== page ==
Seriously… We’ve got a problem, and the only solution is rogaine. No, not the hair-loss treatment. The only problem with my hair is that it’s all turning gray in a hurry (as you’ll see if you look closely in the photos below). I’m talking about a race – the 24 Hour Shawnee Extreme Rogaine.
“What’s that?” you ask. “What exactly is a rogaine?” Well, here is what I wrote in a post from last year:
“There are two stories behind the term rogaine. I have read that it comes from the first two letters of the names of the three athletes who supposedly invented the sport. Their names were Rod, Gail, and Neil. Rogaine is also an acronym. The letters stand for Rugged Outdoor Group Activity Involving Navigation and Endurance.
A rogaine is an orienteering race usually lasting 12 to 24 hours where each checkpoint has a point value. Teams of two to five can get checkpoints in any order they so choose, and the team with the most points at the end of the race is the winner. So, strategy plays a huge role in a rogaine race. Do you try to get all of the low-value checkpoints that are closer and easier to find? Or do you try to go for the high-value points that are farther away and more difficult to locate?”
Last year, the Brothers Lamb (Casey, Zack, and myself) all met up to do the Sleepy Hollow 12 Hour Rogaine in Ohio. It was our first rogaine, and it was the first time we had ever officially raced as Team Virtus. It was a brutally good time, so we decided we needed to do it again.
This year, however, NSF Adventures is offering a 12 hour AND a 24 hour rogaine at the Shawnee Extreme (which has replaced the Sleepy Hollow Rogaine). So of course we’re doing the 24 hour, and of course we’re in way over our heads yet again. Zack couldn’t make it this year, but Casey, Bob, Drew, and I are ready to go. Whatever happens, I know we’ll have a blast in Ohio.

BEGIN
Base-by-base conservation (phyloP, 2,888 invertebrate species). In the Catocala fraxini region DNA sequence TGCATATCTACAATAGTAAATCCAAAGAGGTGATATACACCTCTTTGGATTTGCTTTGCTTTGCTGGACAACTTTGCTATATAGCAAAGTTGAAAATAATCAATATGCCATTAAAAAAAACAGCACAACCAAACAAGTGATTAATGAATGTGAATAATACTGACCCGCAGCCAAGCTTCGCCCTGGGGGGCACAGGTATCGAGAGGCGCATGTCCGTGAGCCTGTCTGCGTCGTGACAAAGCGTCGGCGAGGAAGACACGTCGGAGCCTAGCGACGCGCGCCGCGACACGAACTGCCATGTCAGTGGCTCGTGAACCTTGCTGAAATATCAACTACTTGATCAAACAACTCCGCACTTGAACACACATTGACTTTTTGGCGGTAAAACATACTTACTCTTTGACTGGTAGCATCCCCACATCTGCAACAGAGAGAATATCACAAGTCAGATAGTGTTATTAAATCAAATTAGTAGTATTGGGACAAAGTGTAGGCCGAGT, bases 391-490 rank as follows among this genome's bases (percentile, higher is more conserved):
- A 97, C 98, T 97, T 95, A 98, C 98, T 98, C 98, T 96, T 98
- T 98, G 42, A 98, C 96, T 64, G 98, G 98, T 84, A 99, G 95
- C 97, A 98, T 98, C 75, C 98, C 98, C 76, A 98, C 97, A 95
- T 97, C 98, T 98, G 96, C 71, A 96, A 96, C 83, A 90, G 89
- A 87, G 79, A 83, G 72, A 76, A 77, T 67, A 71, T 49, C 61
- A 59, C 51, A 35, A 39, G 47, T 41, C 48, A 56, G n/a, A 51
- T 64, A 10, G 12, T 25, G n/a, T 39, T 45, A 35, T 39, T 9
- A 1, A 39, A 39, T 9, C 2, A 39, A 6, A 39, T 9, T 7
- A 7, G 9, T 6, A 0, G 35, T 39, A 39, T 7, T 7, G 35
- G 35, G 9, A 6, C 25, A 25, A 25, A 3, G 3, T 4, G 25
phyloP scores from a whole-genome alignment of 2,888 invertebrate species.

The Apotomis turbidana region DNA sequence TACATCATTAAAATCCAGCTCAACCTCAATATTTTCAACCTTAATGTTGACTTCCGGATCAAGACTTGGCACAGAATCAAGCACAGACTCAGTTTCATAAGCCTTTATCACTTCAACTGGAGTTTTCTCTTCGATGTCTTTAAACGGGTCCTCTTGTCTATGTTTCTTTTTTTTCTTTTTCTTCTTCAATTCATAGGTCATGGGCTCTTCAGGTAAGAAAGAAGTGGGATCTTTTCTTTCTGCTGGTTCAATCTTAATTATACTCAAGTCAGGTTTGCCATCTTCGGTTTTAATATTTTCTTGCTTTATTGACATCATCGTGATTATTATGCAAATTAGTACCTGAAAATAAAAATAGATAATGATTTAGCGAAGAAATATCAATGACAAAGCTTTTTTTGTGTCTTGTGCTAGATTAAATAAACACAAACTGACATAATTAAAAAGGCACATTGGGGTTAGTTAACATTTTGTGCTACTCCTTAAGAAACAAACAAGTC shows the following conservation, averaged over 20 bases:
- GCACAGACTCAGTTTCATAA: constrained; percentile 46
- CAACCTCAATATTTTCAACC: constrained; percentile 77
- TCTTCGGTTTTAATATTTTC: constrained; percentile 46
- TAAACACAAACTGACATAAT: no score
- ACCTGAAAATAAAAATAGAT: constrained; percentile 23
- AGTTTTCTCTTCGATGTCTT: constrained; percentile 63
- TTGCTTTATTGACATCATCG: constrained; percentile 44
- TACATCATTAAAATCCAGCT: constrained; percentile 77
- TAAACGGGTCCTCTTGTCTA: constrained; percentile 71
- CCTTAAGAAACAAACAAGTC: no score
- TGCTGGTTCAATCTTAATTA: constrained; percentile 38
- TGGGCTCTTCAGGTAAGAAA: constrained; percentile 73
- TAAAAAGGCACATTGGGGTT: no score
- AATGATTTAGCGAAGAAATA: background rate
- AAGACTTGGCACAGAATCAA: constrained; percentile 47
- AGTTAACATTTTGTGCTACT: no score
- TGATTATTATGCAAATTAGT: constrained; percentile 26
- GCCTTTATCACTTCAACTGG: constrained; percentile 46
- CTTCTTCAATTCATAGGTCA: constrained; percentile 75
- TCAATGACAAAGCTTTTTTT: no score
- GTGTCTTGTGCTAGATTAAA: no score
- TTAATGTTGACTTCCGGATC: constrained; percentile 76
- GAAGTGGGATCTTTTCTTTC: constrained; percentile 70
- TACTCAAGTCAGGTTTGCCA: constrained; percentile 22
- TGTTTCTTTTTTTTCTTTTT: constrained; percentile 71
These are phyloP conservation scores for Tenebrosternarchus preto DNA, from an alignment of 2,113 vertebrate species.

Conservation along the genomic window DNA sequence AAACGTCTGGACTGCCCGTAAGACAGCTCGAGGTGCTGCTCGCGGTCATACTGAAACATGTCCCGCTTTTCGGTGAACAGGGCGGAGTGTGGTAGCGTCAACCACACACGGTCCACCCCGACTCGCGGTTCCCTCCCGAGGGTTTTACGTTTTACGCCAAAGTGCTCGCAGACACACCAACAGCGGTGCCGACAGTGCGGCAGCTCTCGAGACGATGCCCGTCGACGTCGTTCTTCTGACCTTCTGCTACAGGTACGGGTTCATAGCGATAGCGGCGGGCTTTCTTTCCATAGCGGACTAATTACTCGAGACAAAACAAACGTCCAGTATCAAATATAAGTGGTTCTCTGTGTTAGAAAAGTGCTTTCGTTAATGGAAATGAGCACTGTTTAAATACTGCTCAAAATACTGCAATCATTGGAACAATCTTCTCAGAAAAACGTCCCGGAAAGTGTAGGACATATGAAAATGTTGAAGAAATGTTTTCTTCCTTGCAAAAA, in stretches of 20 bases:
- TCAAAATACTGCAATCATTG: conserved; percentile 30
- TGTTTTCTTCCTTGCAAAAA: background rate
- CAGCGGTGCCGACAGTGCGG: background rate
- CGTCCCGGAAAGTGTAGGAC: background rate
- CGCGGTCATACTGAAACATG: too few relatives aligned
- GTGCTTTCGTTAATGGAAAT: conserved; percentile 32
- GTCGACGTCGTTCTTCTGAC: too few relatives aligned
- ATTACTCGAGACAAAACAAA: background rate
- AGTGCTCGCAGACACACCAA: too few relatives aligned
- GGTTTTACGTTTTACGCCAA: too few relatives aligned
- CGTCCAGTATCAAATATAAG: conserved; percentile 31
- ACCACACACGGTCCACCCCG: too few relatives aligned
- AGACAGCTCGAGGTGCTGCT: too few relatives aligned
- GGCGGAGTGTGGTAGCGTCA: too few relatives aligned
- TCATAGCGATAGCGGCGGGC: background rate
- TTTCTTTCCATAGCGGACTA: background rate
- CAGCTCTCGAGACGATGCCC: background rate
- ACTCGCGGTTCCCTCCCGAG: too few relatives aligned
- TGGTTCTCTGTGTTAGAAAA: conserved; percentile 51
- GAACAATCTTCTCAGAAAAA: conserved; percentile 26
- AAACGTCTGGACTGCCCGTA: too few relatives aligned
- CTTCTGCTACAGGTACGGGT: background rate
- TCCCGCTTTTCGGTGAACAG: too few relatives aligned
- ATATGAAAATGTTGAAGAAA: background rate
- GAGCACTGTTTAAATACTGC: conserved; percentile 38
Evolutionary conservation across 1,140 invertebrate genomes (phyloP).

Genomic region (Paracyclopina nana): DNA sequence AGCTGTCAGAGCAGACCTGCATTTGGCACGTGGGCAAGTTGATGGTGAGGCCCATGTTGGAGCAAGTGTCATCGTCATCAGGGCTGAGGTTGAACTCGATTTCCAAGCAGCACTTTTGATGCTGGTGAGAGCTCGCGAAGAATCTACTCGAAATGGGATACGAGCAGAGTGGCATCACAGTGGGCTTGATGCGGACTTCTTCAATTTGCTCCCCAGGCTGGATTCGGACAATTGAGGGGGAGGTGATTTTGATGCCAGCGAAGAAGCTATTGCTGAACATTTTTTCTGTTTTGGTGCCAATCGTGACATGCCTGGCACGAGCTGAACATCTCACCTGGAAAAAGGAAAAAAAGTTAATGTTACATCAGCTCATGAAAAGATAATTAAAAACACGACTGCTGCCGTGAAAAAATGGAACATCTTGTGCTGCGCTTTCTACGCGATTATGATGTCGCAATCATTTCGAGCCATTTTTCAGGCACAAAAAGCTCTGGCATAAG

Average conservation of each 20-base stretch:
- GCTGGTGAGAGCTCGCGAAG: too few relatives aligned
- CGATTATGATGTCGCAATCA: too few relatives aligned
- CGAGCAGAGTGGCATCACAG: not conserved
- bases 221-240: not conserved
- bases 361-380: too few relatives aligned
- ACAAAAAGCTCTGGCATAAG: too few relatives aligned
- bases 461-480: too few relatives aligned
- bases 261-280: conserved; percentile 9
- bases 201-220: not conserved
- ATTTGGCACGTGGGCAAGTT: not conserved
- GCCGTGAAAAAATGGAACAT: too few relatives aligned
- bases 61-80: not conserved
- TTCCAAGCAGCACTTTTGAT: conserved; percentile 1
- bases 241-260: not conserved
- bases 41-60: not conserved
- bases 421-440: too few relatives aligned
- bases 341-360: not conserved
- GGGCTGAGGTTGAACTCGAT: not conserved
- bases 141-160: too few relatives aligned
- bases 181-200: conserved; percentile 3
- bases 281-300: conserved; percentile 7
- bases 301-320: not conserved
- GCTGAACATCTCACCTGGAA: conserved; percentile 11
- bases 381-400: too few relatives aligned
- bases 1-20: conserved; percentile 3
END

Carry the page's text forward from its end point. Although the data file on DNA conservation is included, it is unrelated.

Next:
To prepare, Bob and I ventured up to Rock Bridge State Park for some Orienteering practice.
To prepare myself to carry Casey’s pack again (you really need to read last year’s race report), I decided to carry my chubby son Otis on my back, although I still think Casey’s pack was heavier… Seriously, it was.
Actually, I pray that Casey doesn’t suffer cramps like he did last year. We give him a hard time about carrying his pack, but he was a stud to push through the pain. We were happy (well, not happy but we were willing) to carry his pack, because that’s what a team does. We pick each other up when we need to. I know Casey would do the same for me (Seriously, Casey, you have to carry my pack this year).
It was a perfect Fall day for orienteering in Missouri. We had a blast. We even had some run-ins with thorns and brush of which there will be plenty in Ohio, I promise.
At one point, we had to decide if we should cross the creek or backtrack at least a mile to get to the next checkpoint. Well, we chose to cross the creek, and obviously Bob decided to cross a downed tree, possibly the most difficult option for crossing the creek.
Bob came really close to getting wet, but he somehow managed to save himself. It was hilarious! He then came up with a new method to cross the creek – the Sit and Scoot. He used his Beaver Stick to clear the brush as he straddled the log and scooted on his ass. It worked beautifully.
As tempted as I was to cross the creek here as well, I just couldn’t risk falling in from that height with Ote Boat on my back. So I took my shoes off, hiked my pants legs up, and crossed the creek barefoot where it was shallower. The water was cold, but we made it.
We got some good orienteering practice in, and although we weren’t out there setting any speed records, we kept moving most of the time except for a few map-checks and potty breaks.
Otis loved being out in the woods… as long as we didn’t stop for too long. He would get pretty pissed if we stayed in one spot for more than 30 seconds. As long as we kept moving, though, Otis was as happy as can be. He must have gotten very comfortable back there…
I always love getting out there for some orienteering. I wish there were more orienteering races in mid-Mo. I know St. Louis and Kansas City have orienteering clubs, but it can be too much to drive 2 hours for an hour-long O-race. Maybe Team Virtus needs to start a mid-Mo orienteering club… Hmm… Anyone reading this think that’s a good idea? Anyone?
Anyway, we had a great time, and we’re now ready to dominate the Shawnee Extreme Rogaine this weekend. Okay, we’re nowhere near ready to dominate the race. The terrain is ridiculously brutal with crazy elevation gains/losses, and the brush, briars, and thorns are insane. Domination? Probably not, but we’re ready to have more fun than anyone else. And that’s what it’s all about.